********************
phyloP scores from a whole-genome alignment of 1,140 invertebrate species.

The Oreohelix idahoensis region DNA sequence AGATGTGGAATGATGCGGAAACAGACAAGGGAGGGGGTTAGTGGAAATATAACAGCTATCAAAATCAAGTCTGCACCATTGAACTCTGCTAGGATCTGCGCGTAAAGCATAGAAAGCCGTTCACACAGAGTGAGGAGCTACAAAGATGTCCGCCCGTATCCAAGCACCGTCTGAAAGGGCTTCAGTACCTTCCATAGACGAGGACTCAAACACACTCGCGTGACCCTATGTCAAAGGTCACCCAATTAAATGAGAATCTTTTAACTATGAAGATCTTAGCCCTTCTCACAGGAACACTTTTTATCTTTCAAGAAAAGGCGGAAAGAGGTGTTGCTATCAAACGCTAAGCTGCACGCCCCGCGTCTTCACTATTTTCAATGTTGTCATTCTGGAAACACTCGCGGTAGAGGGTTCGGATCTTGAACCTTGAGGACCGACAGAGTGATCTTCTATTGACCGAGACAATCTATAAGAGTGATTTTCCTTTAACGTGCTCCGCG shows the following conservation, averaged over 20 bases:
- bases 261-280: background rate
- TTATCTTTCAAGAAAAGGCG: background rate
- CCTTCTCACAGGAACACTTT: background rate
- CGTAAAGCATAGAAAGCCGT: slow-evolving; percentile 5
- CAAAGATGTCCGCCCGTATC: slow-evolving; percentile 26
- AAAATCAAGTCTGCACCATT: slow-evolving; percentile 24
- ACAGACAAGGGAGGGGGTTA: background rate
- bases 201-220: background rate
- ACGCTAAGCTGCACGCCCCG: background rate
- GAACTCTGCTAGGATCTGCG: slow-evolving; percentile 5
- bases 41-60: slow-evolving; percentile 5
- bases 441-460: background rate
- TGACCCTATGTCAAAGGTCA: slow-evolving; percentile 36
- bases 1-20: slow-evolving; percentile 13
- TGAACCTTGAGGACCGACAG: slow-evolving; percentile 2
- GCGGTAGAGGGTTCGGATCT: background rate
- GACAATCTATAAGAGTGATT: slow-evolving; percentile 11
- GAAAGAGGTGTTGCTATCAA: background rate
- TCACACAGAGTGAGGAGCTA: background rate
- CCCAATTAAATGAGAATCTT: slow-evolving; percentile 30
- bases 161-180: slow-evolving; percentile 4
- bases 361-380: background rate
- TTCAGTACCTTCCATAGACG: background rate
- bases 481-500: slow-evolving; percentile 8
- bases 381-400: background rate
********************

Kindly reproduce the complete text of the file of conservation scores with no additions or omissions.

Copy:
phyloP scores from a whole-genome alignment of 1,140 invertebrate species.

The Oreohelix idahoensis region DNA sequence AGATGTGGAATGATGCGGAAACAGACAAGGGAGGGGGTTAGTGGAAATATAACAGCTATCAAAATCAAGTCTGCACCATTGAACTCTGCTAGGATCTGCGCGTAAAGCATAGAAAGCCGTTCACACAGAGTGAGGAGCTACAAAGATGTCCGCCCGTATCCAAGCACCGTCTGAAAGGGCTTCAGTACCTTCCATAGACGAGGACTCAAACACACTCGCGTGACCCTATGTCAAAGGTCACCCAATTAAATGAGAATCTTTTAACTATGAAGATCTTAGCCCTTCTCACAGGAACACTTTTTATCTTTCAAGAAAAGGCGGAAAGAGGTGTTGCTATCAAACGCTAAGCTGCACGCCCCGCGTCTTCACTATTTTCAATGTTGTCATTCTGGAAACACTCGCGGTAGAGGGTTCGGATCTTGAACCTTGAGGACCGACAGAGTGATCTTCTATTGACCGAGACAATCTATAAGAGTGATTTTCCTTTAACGTGCTCCGCG shows the following conservation, averaged over 20 bases:
- bases 261-280: background rate
- TTATCTTTCAAGAAAAGGCG: background rate
- CCTTCTCACAGGAACACTTT: background rate
- CGTAAAGCATAGAAAGCCGT: slow-evolving; percentile 5
- CAAAGATGTCCGCCCGTATC: slow-evolving; percentile 26
- AAAATCAAGTCTGCACCATT: slow-evolving; percentile 24
- ACAGACAAGGGAGGGGGTTA: background rate
- bases 201-220: background rate
- ACGCTAAGCTGCACGCCCCG: background rate
- GAACTCTGCTAGGATCTGCG: slow-evolving; percentile 5
- bases 41-60: slow-evolving; percentile 5
- bases 441-460: background rate
- TGACCCTATGTCAAAGGTCA: slow-evolving; percentile 36
- bases 1-20: slow-evolving; percentile 13
- TGAACCTTGAGGACCGACAG: slow-evolving; percentile 2
- GCGGTAGAGGGTTCGGATCT: background rate
- GACAATCTATAAGAGTGATT: slow-evolving; percentile 11
- GAAAGAGGTGTTGCTATCAA: background rate
- TCACACAGAGTGAGGAGCTA: background rate
- CCCAATTAAATGAGAATCTT: slow-evolving; percentile 30
- bases 161-180: slow-evolving; percentile 4
- bases 361-380: background rate
- TTCAGTACCTTCCATAGACG: background rate
- bases 481-500: slow-evolving; percentile 8
- bases 381-400: background rate